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Ethics briefings
  1. Sophie Brannan,
  2. Ruth Campbell,
  3. Martin Davies,
  4. Veronica English,
  5. Rebecca Mussell,
  6. Julian C Sheather
  1. Department of Medical Ethics, British Medical Association, London, UK
  1. Correspondence to Martin Davies, Department of Medical Ethics, British Medical Association, London WC1H 9JP, UK; mdavies{at}

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Scotland—conscientious objection case

Previous Ethics briefings1 highlighted the case of two senior midwives employed by Greater Glasgow & Clyde Health Board. The midwives, both practising Roman Catholics, argued that they should be able to conscientiously object to the delegation, supervision and support of staff involved with abortions under the conscientious objection clause of the Abortion Act 1967.

The Abortion Act 1967 (as amended) enables healthcare professionals to conscientiously object to ‘participate in any treatment’ permitted by the Act, except where the treatment is necessary to save the life or prevent grave permanent injury to the health of the pregnant woman. The burden of proof of conscientious objection rests on the person claiming it. The case hinged, in part, on what is considered ‘participation’ and ‘treatment’ under the Act.

The case has taken a number of years to resolve. The midwives initiated a formal grievance procedure in 2010 but this was rejected. They then took their case to court. The midwives originally lost their case at the Scottish Court of Session in February 20122 but then won on appeal in April 2013.3 Greater Glasgow & Clyde Health Board then went on to appeal this decision to the Supreme Court.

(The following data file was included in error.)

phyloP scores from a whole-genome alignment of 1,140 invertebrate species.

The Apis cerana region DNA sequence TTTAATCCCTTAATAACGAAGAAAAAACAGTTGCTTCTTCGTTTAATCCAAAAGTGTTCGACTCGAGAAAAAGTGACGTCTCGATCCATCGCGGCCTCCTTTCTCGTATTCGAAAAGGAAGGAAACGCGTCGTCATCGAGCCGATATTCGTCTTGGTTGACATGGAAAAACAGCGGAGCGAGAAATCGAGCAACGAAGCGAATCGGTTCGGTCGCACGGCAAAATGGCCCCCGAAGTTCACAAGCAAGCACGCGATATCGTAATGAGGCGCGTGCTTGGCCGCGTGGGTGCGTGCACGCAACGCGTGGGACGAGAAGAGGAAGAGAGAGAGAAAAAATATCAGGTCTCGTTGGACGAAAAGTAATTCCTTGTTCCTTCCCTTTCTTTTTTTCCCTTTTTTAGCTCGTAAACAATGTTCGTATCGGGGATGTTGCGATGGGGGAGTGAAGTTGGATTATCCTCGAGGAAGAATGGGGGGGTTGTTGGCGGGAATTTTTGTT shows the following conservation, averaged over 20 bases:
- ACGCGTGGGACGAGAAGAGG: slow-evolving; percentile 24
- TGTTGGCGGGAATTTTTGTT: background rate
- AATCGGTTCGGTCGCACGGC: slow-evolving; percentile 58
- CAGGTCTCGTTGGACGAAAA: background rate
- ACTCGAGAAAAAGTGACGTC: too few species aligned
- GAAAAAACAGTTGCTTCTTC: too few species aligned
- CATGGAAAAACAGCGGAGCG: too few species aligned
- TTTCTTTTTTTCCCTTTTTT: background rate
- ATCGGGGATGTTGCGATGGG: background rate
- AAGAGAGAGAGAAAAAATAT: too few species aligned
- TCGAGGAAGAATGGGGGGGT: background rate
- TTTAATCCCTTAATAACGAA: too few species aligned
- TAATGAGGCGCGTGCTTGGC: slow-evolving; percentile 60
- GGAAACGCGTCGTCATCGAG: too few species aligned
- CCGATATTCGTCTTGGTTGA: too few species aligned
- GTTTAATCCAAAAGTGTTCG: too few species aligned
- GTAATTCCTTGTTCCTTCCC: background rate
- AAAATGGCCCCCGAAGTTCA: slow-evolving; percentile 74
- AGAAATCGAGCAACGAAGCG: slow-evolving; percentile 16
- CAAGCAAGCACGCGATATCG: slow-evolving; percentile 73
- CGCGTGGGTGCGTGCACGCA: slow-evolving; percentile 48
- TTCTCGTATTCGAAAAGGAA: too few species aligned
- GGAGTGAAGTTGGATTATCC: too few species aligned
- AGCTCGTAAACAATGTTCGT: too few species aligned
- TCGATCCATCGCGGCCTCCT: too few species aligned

In December 2014 the Supreme Court ruled against the midwives’ broad interpretation of the conscientious objection clause. Lady Hale, deputy president of the Supreme Court, noted that “‘Participate’ in my view means taking part in a ‘hands-on’ capacity”.4 It was her view that a narrow meaning of the term ‘participate’ was intended when parliament passed the Abortion Act 1967. Lady Hale went on to say “it is a feature of conscience clauses generally within the healthcare profession that the conscientious objector be under an obligation to refer the case to a professional who does not share that objection. This is a …

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  • Competing interests None.

  • Provenance and peer review Commissioned; internally peer reviewed.

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